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Sophomore guard Ryan Betley paced the Quakers with 30 points against Brown, including making 6 of 9 from behind the arc.

Credit: Chase Sutton

For the first time since the 2006-07 season, Penn men’s basketball has won an Ivy League championship.

The Red and Blue wrapped up their regular-season campaign with a 99-93 win over Brown Saturday night, leaving them tied with Harvard atop the conference standings with a 12-2 Ivy mark. However, due to the Crimson’s ownership of the tiebreaker after their season-concluding defeat of Columbia, Penn will enter next weekend’s Ivy League Tournament as the No. 2 seed.

“It’s a celebration. This is what we’ve talked about. It’s a 14-game tournament, a round robin,” coach Steve Donahue said. “To come out of that as the number one team, even if it’s shared, is an incredible accomplishment.”

After a crushing last-second loss at Yale Friday night, the Quakers came out red-hot in Providence Saturday. They were led by a career-high 30 points from sophomore guard Ryan Betley, who, in a nice long-range performance, made 6 of 9 shots from behind the arc. His teammates reciprocated that efficiency, as the squad sank 61 percent of their three pointers on the evening.

That ability to get hot from range, Donahue believes, gives the Quakers the chance to take down any team in the country — a chance Penn will get should they win the Ivy Tournament on Sunday and earn a March Madness bid.

“There’s analytics out there that we’re literally third-best in the country at getting ourselves open shots,” Donahue said. “But that’s been an inconsistent part of our game — missing open shots.”

Penn jumped out to a 47-31 halftime lead despite getting zero first-half field goals from starters Antonio Woods and AJ Brodeur. Brodeur heated up a bit in the second period, scoring all of his eleven points after intermission. Donahue noted that the attention paid to the all-Ivy forward allowed for teammate Max Rothschild to dominate down low.

“They doubled him pretty quickly,” Donahue said of Brodeur, “But then we went through AJ in the second half, and he kept getting us big bucket after big bucket.”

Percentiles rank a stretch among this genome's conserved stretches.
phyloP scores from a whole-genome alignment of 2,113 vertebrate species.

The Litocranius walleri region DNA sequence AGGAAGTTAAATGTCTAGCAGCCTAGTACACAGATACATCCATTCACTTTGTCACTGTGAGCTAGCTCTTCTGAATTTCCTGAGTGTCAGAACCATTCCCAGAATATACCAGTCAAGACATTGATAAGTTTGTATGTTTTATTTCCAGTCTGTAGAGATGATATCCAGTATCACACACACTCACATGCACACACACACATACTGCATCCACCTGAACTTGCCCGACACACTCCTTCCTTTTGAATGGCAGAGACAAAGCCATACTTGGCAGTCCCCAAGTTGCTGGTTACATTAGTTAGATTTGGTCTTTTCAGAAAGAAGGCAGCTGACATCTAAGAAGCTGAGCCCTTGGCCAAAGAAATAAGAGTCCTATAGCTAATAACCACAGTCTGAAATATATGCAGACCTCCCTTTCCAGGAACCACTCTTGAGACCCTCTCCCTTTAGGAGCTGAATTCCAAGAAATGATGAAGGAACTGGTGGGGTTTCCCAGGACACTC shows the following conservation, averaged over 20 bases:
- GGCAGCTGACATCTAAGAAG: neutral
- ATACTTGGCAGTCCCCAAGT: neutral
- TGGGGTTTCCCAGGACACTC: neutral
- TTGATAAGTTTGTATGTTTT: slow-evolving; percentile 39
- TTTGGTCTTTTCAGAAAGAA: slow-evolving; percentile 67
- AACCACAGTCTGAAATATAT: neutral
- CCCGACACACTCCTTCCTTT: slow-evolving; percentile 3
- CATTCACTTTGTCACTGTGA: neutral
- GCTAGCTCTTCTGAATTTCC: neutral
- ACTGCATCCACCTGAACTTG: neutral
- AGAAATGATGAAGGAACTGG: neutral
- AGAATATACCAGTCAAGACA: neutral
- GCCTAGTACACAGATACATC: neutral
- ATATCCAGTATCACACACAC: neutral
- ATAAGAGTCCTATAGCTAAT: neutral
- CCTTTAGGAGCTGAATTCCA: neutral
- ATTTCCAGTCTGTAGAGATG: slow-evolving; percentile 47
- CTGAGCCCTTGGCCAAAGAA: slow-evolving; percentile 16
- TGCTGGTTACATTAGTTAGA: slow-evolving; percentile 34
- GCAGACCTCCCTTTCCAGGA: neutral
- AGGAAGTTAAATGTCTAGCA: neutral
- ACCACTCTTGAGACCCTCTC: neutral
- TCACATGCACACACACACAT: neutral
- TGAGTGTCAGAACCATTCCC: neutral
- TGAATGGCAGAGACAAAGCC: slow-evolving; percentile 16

Rothschild had nine points and a game-high 10 rebounds, nearly picking up a double-double despite playing only 16 minutes in the contest.

Brown, despite facing deficits as great as 22 points, used their own high-octane offense to hang around in the shootout, chipping the Penn lead down to as little as four in the final minute. The Bears, who finished the season seventh in the conference, scored 90 points on the Quakers in each of the teams’ matchups.

“They played loose, they had nothing to lose. They really attacked,” Donahue said. “It’s a really tough team for us to guard.”

With the title-clinching win, Donahue has taken Penn from worst to first in the Ivy League in just his third season at the helm. That turnaround, he admits, was faster than even he could have predicted, given that his reformation efforts at Cornell and Boston College — his previous head-coaching jobs — had significantly longer gestation periods.

Nevertheless, Donahue is quick to acknowledge that the resurrection of Penn men's basketball has not been a one-man effort.

“There was a lot in place before I got here. There’s incredible support from administration, from fans who care,” he said. 

“And what shouldn’t be lost here is Jerome Allen and his recruiting efforts the last couple of years. Darnell Foreman, for instance,” Donahue said, also noting the importance of Allen recruits Rothschild, Woods, and Jackson Donahue.

Penn will square off against No. 3 seed Yale in next weekend’s tournament, a rematch of the teams’ nail-biting contest Friday. A series of unfortunate events in that game’s final seconds (including turnovers and missed free throws) gifted the Elis the game and helped ensure the Quakers’ title would not be outright.

The Red and Blue will have the chance for quick revenge, though, this time on home court. Saturday’s Ivy semifinal at the Palestra will tip off at 3 p.m. on ESPN2.

In other words, the Steve Donahue revolution will be nationally televised.